* New strategy to break from heavy debt-fuelled spending
* Aims to turn free cash-flow positive in 2014, one year ahead of target
* Temasek says comfortable with Olam’s credit position
* Olam to scale down operations in some small businesses
* Olam now listening to investors, aiming to show results -analyst
By Eveline Danubrata and Anshuman Daga
SINGAPORE, April 25 (Reuters) - Olam International Ltd , propped up by Singapore state investor Temasek Holdings after worries mounted over its high debt, bowed to investor pressure and said it will nearly halve its capital spending over the next three years and trim its businesses.
The Singapore-based agricultural commodities company, which came under attack from short-seller Muddy Waters last November and was forced to raise cash as its stock and bond prices tumbled, has been urged to rein in its global expansion plans and generate more cash.
Olam - whose new top shareholder Temasek has put its own reputation on the line and wants a secure foothold in the commodities sector - said the more prudent approach would assure its future.
“We feel that we have a very clear plan and we feel we will become a much stronger company,” Olam Chief Executive Officer Sunny Verghese told Reuters on the sidelines of a news conference, where he announced the company’s shift in strategy.
Olam is aiming to be free cash-flow positive by the year to June 2014, one year earlier than previously forecast, and delayed a target of reaching $1 billion in net profit by 2016.
It will also seek to cut its stake in a Gabon fertiliser plant, its biggest investment, which has been delayed by about a year.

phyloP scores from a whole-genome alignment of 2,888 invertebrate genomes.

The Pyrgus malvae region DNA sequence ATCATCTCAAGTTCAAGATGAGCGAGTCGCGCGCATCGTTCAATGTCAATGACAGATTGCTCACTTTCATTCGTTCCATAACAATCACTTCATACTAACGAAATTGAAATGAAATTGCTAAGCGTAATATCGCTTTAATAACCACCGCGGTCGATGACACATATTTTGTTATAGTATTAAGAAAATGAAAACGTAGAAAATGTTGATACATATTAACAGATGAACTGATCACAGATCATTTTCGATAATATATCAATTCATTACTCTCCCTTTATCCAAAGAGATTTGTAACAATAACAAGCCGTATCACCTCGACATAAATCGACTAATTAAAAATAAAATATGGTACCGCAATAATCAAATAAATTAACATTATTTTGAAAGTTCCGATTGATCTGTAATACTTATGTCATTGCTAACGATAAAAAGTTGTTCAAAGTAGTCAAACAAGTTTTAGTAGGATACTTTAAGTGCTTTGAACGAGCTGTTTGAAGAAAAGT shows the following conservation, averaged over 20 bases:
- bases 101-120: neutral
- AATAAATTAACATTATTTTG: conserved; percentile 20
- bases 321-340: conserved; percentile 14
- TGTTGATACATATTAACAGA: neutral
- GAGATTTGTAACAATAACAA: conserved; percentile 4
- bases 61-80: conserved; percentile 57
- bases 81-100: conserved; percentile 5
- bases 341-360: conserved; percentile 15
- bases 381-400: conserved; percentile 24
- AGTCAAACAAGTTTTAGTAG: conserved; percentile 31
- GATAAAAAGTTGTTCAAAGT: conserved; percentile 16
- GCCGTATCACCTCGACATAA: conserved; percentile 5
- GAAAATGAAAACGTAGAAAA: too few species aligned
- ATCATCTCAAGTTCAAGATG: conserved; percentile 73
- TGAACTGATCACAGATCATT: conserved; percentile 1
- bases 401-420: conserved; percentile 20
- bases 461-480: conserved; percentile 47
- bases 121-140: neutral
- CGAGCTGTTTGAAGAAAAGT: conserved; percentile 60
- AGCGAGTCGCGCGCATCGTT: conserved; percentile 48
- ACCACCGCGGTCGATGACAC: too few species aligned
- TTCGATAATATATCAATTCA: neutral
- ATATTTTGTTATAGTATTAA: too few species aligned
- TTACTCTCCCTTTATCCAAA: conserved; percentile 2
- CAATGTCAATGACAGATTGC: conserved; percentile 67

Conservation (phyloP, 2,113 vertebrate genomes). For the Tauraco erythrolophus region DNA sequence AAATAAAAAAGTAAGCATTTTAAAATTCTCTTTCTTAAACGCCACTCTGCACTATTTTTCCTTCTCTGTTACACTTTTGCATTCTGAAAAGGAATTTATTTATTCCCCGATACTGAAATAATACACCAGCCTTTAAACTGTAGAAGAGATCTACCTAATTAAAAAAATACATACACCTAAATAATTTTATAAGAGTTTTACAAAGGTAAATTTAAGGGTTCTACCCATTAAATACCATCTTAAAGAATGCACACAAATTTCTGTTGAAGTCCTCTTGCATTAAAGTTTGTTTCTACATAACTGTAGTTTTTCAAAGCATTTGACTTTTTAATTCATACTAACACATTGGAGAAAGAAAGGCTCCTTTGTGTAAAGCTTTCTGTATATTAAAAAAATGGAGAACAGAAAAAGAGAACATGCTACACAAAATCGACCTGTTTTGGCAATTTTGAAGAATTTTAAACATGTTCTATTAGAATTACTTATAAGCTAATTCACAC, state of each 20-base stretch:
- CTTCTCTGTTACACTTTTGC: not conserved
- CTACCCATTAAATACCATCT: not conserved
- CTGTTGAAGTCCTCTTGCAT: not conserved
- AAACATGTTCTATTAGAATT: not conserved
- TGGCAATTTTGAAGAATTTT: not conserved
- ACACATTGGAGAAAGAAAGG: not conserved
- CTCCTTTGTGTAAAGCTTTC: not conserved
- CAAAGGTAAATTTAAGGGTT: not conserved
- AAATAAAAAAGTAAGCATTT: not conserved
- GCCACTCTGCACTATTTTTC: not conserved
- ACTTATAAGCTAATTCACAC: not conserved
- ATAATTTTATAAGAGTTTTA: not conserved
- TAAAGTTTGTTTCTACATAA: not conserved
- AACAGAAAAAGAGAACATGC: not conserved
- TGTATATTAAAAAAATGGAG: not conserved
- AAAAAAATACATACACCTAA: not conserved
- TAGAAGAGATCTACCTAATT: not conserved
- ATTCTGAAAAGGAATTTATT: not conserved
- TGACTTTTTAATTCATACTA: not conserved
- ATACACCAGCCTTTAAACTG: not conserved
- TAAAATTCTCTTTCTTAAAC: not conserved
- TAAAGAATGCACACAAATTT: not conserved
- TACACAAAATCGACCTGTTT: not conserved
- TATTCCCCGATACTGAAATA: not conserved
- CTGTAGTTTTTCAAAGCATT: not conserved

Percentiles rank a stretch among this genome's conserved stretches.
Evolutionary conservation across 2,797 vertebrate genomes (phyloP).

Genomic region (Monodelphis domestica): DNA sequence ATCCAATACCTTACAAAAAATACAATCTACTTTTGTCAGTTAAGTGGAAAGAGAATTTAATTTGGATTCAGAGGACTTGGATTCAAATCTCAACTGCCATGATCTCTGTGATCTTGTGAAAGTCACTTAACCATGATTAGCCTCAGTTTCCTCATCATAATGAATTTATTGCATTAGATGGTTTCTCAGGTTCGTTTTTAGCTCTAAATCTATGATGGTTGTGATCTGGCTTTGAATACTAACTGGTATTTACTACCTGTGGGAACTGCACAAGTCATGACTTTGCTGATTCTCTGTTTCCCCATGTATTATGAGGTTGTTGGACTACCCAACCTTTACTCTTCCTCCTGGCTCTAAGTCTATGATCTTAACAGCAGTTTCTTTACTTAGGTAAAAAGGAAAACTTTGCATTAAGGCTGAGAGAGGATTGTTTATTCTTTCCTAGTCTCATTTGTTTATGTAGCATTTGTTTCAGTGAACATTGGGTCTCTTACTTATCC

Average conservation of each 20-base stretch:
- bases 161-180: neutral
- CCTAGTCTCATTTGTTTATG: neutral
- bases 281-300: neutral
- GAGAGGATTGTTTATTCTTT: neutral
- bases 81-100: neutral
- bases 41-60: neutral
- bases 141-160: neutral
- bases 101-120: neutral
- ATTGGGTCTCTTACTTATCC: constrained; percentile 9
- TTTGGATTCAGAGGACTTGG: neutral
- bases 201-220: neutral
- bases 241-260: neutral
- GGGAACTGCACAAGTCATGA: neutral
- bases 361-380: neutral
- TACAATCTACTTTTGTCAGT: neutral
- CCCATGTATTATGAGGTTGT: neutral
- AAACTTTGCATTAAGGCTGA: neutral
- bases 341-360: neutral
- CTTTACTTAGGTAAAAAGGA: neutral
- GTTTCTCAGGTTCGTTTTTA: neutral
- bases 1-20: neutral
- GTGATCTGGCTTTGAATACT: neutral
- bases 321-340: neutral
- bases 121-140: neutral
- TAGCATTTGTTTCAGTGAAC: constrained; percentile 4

After five months of firefighting since Muddy Waters issued scathing criticisms of Olam’s business practices and debt levels, sparking a slide in its stock and debt prices, Verghese said he thought the worst was over.
Muddy Waters, however, was unconvinced.
“Olam is now saying the right things, and one hopes they’re sincere. However, we question whether this is too little, too late given Olam’s existing debt load and asset quality,” the short-seller said in an emailed statement.
Mandated by the Kewalram Chanrai Group to start Olam in 1989, Verghese spearheaded the company’s expansion beyond trading, into the production and processing of agricultural commodities from cotton to coffee to cashew nuts.
Olam’s fortunes are increasingly tied to Temasek, which became its biggest shareholder with a 24 percent stake, up from 16 percent, after subscribing to a $712.5 million cash call in January.
In a brief statement, Temasek said it was comfortable with Olam’s credit positions and its longer-term prospects.
The state investor has been increasing its exposure to the global commodities and energy sector.
“Temasek is looking at resources with a long-term view,” said Song Seng Wun, a regional economist at CIMB Research.
“Commodity prices may be wobbling all over the place now, but when the global economy returns to a ‘normal growth’ path, then demand for resources will surely pick up. So it is cheaper for Temasek to be early.”
Olam had promised Thursday’s strategic review more than two months ago, as it sought to reassure investors and control the damage from worries stirred by Muddy Waters’ allegations, which triggered a 22 percent drop in Olam shares in ensuing weeks and pushed its bond prices lower.
The strategy of adding on more production and processing capabilities had loaded Olam with debt as it bought flour mills and other assets, including a dairy business in Uruguay and almond assets in Australia.
But the company signalled it will moderate its acquisitiveness, cutting planned capital spending for the period from 2014 to 2016 by S$1 billion ($804 million) or more, to between S$1.2 billion and S$1.6 billion. That compares with an earlier spending plan of S$2.2 billion to S$2.6 billion.
“Olam wants to first let the numbers show there is delivery before they move back to the original path of growth by M&A,” said Roger Tan, head of SIAS Research.
“Olam has learned from the Muddy Waters episode the importance of regular communication with investors, especially because of their complex business model.”